CPS Unit Number 120-01
Unit ID: 1
Title: Kalamazoo State Hospital
Operating agency: MCC
Opened: 12 1943
Closed: 7 1946
CPS Camp No. 120Box 2, Folder 21. MCC Photographs, Civilian Public Service, 1941-1947. IX-13-2.2. Mennonite Central Committee Photo Archive
CPS Unit No. 120, a Mental Hospital unit located at Kalamazoo State Hospital in Kalamazoo, Michigan and operated by Mennonite Central Committee, opened in December 1943 and closed in July 1946. Men in the unit served as ward attendants or in related roles.
Kalamazoo State Hospital in Kalamazoo, Michigan welcomed the Mennonite Central Committee mental health unit in December 1943. The unit closed in July 1946.
Thirty men, all reporting Mennonite denominational affiliations, comprised the unit. Most were from farming areas in the Midwest.
Men in Mennonite camps and units, when entering CPS, on average had completed 10.45 years of education, with fifteen percent having completed 1-3 years of college. Another seven percent had either graduated from college or completed some graduate education. Fifty-nine percent reported their occupations on entry into CPS as farming or other agriculture work. Twenty-three percent when entering CPS, reported occupations in technical and professional work or business management, sales and public administration (Sibley and Jacob p. 171-72)
The men served as ward attendants or in other related roles.
The hospital staff provided a series of fifteen lectures on the care of the mentally ill. That was followed several months later with a lecture series on psychology, mental hygiene, and mental health.
One of the men, when reflecting back in 1988 on his work experience, recalled how the men were received at the hospital:
Upon our arrival at Kalamazoo, our CPS unit was greeted with enthusiasm and support by the hospital’s administration. The commendable reports which they had received about the work performance of the CPS unit at Ypsilanti State Hospital triggered their receptivity to a similar unit for the institution. Notices had been placed on bulletin boards throughout the hospital advising members of the regular staff who felt they could not work with COs in their midst to turn in their keys rather than stay and make trouble. Some opted to leave. Most stayed. (in Sareyan p. 241)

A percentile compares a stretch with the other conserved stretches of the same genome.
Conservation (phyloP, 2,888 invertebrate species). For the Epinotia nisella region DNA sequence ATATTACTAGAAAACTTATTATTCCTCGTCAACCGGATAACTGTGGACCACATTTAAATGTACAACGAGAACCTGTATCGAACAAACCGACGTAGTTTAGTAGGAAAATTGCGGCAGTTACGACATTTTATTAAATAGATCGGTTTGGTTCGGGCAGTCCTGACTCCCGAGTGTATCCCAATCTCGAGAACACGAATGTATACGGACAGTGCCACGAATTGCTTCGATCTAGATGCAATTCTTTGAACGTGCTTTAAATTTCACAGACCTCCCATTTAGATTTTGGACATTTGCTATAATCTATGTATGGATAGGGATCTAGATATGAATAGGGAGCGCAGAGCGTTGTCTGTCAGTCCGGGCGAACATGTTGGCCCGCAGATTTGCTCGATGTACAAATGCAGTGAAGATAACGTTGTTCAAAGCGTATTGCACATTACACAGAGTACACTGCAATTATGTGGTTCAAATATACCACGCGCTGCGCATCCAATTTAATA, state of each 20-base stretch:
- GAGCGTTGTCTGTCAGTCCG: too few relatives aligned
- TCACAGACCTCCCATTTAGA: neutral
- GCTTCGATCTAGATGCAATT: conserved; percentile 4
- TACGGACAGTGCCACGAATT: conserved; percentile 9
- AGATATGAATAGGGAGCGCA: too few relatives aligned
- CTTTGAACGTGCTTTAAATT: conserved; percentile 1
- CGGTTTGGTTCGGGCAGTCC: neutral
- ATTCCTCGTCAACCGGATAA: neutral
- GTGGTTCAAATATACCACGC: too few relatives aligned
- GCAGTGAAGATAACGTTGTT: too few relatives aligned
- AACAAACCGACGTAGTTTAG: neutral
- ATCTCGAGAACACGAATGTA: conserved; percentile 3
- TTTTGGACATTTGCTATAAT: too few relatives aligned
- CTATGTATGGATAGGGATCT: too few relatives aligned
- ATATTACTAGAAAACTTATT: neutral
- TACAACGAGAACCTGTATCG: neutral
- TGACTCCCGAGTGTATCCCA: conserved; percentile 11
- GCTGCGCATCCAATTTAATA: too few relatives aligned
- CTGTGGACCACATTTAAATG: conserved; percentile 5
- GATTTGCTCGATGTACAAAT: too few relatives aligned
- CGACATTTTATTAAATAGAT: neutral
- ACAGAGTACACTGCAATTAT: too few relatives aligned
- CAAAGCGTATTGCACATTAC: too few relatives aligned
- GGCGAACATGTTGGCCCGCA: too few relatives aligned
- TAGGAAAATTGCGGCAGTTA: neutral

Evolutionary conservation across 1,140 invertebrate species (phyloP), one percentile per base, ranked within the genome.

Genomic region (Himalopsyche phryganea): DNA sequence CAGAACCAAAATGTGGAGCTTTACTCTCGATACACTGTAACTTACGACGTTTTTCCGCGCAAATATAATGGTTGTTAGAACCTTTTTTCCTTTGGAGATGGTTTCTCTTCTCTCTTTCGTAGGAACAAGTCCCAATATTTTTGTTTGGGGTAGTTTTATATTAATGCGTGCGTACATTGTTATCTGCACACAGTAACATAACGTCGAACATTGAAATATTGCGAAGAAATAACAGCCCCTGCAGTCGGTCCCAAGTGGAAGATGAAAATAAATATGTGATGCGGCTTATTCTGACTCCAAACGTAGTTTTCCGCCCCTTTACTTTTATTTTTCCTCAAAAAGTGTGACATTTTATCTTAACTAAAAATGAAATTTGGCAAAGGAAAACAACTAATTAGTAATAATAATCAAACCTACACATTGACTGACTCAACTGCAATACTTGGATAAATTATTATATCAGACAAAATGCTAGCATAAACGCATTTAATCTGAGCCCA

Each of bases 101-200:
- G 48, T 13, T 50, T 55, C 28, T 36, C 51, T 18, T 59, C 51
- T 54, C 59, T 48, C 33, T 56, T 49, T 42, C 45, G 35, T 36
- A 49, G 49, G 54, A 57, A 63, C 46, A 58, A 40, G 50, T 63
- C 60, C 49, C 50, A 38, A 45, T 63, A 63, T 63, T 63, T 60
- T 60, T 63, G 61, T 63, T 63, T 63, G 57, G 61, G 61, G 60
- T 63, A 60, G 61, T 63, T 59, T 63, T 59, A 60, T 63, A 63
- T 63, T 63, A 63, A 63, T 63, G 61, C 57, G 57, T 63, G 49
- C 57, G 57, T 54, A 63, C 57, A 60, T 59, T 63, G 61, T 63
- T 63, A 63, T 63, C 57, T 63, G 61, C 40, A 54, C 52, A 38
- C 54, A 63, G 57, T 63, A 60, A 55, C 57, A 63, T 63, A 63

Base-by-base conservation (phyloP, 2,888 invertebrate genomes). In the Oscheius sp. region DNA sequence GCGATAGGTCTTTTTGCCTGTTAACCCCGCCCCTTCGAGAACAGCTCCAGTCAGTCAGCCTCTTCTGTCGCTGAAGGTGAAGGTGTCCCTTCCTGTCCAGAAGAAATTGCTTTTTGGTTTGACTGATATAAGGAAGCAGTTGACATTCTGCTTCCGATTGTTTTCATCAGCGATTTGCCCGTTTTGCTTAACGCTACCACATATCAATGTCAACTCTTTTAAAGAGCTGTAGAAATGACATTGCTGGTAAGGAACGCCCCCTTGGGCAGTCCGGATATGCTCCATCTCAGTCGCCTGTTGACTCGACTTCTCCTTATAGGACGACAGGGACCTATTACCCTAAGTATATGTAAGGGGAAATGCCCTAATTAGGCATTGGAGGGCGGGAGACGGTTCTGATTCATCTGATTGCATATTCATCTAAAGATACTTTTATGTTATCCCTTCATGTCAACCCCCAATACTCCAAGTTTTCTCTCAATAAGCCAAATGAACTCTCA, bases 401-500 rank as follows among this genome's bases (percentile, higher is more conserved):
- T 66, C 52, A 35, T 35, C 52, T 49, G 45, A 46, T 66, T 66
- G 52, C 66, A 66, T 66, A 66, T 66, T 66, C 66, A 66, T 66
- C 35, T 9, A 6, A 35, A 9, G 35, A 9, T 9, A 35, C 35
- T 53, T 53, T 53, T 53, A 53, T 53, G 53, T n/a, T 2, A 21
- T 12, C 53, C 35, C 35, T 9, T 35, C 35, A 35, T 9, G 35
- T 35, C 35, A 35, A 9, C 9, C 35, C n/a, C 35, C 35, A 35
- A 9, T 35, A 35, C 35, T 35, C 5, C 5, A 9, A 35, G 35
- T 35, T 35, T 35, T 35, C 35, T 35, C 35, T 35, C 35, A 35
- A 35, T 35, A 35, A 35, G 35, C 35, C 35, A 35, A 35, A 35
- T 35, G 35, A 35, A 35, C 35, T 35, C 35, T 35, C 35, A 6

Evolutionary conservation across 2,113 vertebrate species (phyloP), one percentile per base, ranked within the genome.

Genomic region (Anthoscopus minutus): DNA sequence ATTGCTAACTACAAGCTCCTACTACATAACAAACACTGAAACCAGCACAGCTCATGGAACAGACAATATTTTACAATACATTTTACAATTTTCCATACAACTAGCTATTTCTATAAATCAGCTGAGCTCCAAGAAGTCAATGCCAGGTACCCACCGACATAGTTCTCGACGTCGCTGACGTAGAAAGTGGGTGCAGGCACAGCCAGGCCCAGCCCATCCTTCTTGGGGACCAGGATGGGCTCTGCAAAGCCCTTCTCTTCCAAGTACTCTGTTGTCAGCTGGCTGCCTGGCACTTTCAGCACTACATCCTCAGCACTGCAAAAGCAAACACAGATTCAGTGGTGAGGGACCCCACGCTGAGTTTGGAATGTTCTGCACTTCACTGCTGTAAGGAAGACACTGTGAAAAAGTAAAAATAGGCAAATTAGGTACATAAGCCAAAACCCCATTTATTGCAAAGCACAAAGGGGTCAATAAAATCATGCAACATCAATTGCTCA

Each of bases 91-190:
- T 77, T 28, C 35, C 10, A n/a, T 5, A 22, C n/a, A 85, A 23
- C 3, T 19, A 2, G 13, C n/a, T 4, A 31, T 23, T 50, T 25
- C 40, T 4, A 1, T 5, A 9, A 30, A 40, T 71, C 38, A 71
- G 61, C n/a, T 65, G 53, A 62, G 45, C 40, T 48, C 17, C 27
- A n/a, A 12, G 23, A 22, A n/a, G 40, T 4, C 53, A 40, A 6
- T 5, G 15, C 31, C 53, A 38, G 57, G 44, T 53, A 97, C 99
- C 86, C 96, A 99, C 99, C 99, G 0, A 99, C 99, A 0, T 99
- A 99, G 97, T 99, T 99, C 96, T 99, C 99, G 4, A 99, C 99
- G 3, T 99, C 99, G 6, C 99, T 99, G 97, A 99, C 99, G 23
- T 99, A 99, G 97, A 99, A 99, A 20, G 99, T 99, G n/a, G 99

Superintendent R. A. Mortar expressed deep appreciation for the men’s service, indicating that he did not know how the hospital could have operated during the war years without their assistance. He further expressed that he had “never heard a complaint from the relative of a patient, or any other employee, regarding the behavior of any one of the assignees”. (Letter to Colonel Kosch, May 31, 1946 in Gingerich p. 240-41)
For more information on this and other Mennonite mental hospital and training school units, see Melvin Gingerich, Service for Peace: A History of Mennonite Civilian Public Service. Akron, PA: Mennonite Central Committee printed by Herald Press, Scottdale, PA 1949, Chapter XVI pp. 213-251.
See Alex Sareyan, The Turning Point: How Persons of Conscience Brought About Major Change in the Care of America’s Mentally Ill. Scottdale, PA: Herald Press, 1994.
See also Mulford Q. Sibley and Philip E. Jacob, Conscription of Conscience: The American State and the Conscientious Objector, 1940-47. Ithaca, NY: Cornell University Press, 1952.
Swarthmore College Peace Collection, Camp periodicals database.
For more in depth treatment of mental health and training school units, see Steven J. Taylor, Acts of Conscience: World War II, Mental Institutions, and Religious Objectors. Syracuse, NY: Syracuse University Press, 2009.